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Stories Tagged - community development

Brookfield Residential Properties president and CEO Alan Norris initially toyed with becoming a golf pro before turning to a career in residential development. Photo by Adrian Shellard/For CREB®Now.
News

Oct. 01, 2020 | Barb Livingstone

Calgary's urban influencer series: Alan Norris

We've all heard that Rome wasn't built in a day. Neither was Calgary, which continues to undergo an urban renaissance. Over the next five days, CREB®Now will present a series where it has sat down with five influencers who have helped develop the city as we know it today.

The lure of lasting value

He leads a Calgary-based company with assets of $3.2 billion and 1,100 employees in 12 different North American markets.

In its 57-year history, the company has developed and built in 62 Calgary neighbourhoods in all four quadrants of the city.

But while Alan Norris's Brookfield Residential Properties has been successful developing communities throughout North America, the president and CEO also leads what may be his biggest task yet: to end homelessness in Calgary.

The 113-hectare D’Arcy development by United Communities in Okotoks will be  bounded on the north by the town boundary, on the south by Sandstone Gate, on the east by Northridge Drive, and on the west by the D’Arcy Ranch golf course. Photo courtesy United Communities.
News

Nov. 15, 2016 | Marty Hope

Cultivating new roots

Two historic parcels of Okotoks land to be redeveloped for future generations

Once homesteading land for the D'Arcy and Wedderburn families, two historically significant properties in north Okotoks are to be redeveloped for a new generation of families.

United Communities has purchased approximately 178 hectares of farmland on both sides of Northridge Drive as sites for a pair of mixed use communities — simply to be called D'Arcy and Wedderburn.

Ward 3 Coun. Jim Stevenson and Brookfield President and CEO Alan Norris were both on hand for the launch of the new Livingston community in north Calgary. Sales in the master-planned development are expected to start early next year. Photo by Wil Andruschak/for CREB®Now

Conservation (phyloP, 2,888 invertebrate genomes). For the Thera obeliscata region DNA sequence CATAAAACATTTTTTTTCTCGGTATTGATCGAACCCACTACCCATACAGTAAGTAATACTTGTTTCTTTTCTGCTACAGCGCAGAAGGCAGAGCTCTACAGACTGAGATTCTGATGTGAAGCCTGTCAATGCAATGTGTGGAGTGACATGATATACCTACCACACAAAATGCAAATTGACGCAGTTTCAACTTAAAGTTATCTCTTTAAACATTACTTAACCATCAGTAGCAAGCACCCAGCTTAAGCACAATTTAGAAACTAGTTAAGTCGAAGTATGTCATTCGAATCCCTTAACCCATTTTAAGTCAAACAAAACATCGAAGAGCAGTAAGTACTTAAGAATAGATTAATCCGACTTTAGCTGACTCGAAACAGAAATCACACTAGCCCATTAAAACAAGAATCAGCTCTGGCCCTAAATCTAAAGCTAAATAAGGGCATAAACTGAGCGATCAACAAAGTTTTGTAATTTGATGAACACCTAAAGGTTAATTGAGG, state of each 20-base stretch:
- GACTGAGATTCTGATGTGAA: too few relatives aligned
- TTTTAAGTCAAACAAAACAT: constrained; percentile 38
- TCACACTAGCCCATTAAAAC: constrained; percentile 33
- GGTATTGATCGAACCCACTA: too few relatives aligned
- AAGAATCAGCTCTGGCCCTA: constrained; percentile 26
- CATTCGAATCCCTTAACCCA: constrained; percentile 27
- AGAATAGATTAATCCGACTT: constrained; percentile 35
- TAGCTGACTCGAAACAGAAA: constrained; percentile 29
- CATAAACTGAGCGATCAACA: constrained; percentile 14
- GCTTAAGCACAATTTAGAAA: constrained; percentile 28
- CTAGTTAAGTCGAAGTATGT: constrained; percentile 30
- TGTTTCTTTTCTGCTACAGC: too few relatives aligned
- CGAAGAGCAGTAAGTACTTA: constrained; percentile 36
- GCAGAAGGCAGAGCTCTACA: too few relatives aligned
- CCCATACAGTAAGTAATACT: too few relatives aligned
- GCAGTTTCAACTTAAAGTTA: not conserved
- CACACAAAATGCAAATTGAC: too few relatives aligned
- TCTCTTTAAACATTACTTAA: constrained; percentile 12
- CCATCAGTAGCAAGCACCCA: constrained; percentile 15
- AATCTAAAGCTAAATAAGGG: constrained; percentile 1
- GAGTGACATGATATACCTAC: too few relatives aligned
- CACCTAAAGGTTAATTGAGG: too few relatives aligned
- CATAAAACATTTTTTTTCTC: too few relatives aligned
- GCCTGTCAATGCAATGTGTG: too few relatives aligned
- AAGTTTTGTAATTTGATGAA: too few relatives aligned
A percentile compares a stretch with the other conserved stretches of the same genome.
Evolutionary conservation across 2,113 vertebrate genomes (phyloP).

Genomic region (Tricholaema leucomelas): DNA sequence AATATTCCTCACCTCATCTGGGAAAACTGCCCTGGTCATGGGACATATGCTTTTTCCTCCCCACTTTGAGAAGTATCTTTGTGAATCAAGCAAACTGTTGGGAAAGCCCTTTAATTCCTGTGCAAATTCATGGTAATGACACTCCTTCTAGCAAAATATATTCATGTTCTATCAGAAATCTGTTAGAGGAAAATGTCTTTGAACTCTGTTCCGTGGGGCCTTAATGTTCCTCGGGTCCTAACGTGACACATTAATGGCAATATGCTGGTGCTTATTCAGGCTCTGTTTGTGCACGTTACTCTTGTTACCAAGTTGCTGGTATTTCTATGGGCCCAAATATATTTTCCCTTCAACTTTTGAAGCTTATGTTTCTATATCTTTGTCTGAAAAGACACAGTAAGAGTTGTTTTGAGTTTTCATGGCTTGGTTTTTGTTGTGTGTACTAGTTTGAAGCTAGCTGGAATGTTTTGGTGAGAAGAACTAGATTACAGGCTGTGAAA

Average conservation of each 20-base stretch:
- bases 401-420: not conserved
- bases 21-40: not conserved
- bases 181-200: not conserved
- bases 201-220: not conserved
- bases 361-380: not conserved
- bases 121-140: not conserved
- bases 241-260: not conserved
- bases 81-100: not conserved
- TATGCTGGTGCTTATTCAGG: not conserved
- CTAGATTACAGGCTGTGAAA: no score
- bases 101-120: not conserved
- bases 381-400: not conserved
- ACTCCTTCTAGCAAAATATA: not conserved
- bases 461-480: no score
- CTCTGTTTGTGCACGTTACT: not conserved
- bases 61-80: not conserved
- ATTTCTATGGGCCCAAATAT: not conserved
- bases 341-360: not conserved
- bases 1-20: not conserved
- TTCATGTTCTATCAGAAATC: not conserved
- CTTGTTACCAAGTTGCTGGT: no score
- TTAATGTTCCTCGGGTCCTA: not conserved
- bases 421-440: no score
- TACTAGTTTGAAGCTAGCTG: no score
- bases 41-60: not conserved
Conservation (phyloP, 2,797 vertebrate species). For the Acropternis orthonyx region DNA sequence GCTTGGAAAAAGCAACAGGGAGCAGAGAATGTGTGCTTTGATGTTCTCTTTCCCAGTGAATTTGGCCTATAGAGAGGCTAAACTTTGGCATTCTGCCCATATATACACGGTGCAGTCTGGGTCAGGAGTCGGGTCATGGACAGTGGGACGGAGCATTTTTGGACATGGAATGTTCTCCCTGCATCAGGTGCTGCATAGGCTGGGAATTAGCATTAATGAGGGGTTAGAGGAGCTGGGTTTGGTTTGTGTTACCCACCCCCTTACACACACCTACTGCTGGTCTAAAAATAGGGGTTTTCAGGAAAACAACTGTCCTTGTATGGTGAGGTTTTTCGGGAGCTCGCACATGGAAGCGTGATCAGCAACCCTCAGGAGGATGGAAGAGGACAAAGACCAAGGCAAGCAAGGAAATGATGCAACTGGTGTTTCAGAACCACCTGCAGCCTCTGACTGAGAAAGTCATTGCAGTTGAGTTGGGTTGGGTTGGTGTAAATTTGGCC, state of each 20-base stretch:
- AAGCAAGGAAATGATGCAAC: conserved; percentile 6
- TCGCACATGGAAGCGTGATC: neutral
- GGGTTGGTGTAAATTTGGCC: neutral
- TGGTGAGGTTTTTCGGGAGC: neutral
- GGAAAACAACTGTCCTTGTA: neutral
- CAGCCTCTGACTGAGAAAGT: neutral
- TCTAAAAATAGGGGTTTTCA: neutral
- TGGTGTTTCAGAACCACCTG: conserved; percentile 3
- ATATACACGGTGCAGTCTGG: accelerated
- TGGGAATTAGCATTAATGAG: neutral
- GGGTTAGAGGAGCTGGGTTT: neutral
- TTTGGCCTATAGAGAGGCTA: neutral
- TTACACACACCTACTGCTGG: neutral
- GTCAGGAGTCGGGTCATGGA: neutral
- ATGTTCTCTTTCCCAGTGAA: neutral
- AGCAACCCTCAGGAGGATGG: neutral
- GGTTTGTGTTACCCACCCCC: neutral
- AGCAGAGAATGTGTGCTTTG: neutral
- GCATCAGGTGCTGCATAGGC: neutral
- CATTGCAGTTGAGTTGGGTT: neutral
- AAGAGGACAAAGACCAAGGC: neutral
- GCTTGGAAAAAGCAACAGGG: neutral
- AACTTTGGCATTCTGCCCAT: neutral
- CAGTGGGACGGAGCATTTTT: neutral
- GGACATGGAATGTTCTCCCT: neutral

News

June 30, 2016 | Alex Frazer Harrison

Veil lifted

Livingston to eventually house 30,000 people

Calgary's newest community came online this week as Brookfield Residential lifted the veil on its new Livingston development in the city's north that, when completed, will house as many as 30,000 people.

Covering more than 500 hectares straddling Centre Street north of Stoney Trail, Livingston is the first master-planned community in north Calgary within the past 20 years. It will include an estimated 10,000 homes, and will be anchored by a major activity centre that will include an estimated one million square feet of retail and institutional space,

Ward 3 Coun. Jim Stevenson, who attended the official construction launch June 28, calls Livingston "a new city north of the ring road."

Qualico Communities communications manager Maribeth Janikowski, pictured in the builder's Augusta show home in southwest Calgary, believes the economy has created opportunities in the lower-priced segments. Photo by Adrian Shellard/For CREB®Now
News

Dec. 23, 2015 | Andrea Cox

Setting the pace

Slowdown welcomed by new home industry

Local homebuilders and developers say they are heading into 2016 feeling positive after going through a year that brimmed with economic challenges.

"It's definitely been an interesting year," said Wendy Jabusch, president of the Canadian Home Builders' Association – Calgary Region and a vice-president with Brookfield Residential.

In particular, housing demand fell sharply in 2015 as the provincial economy sputtered through an oil patch slowdown that eventually led to pronounced job losses.

Subdivisions' encroachment on agricultural land has increasingly become a hot-button topic, says Tim Dietzler, an agricultural expert Rocky View County. Photo by Adrian Shellard/For CREB®Now
News

Nov. 13, 2015 | Joel Schlesinger

Subdivision, meet country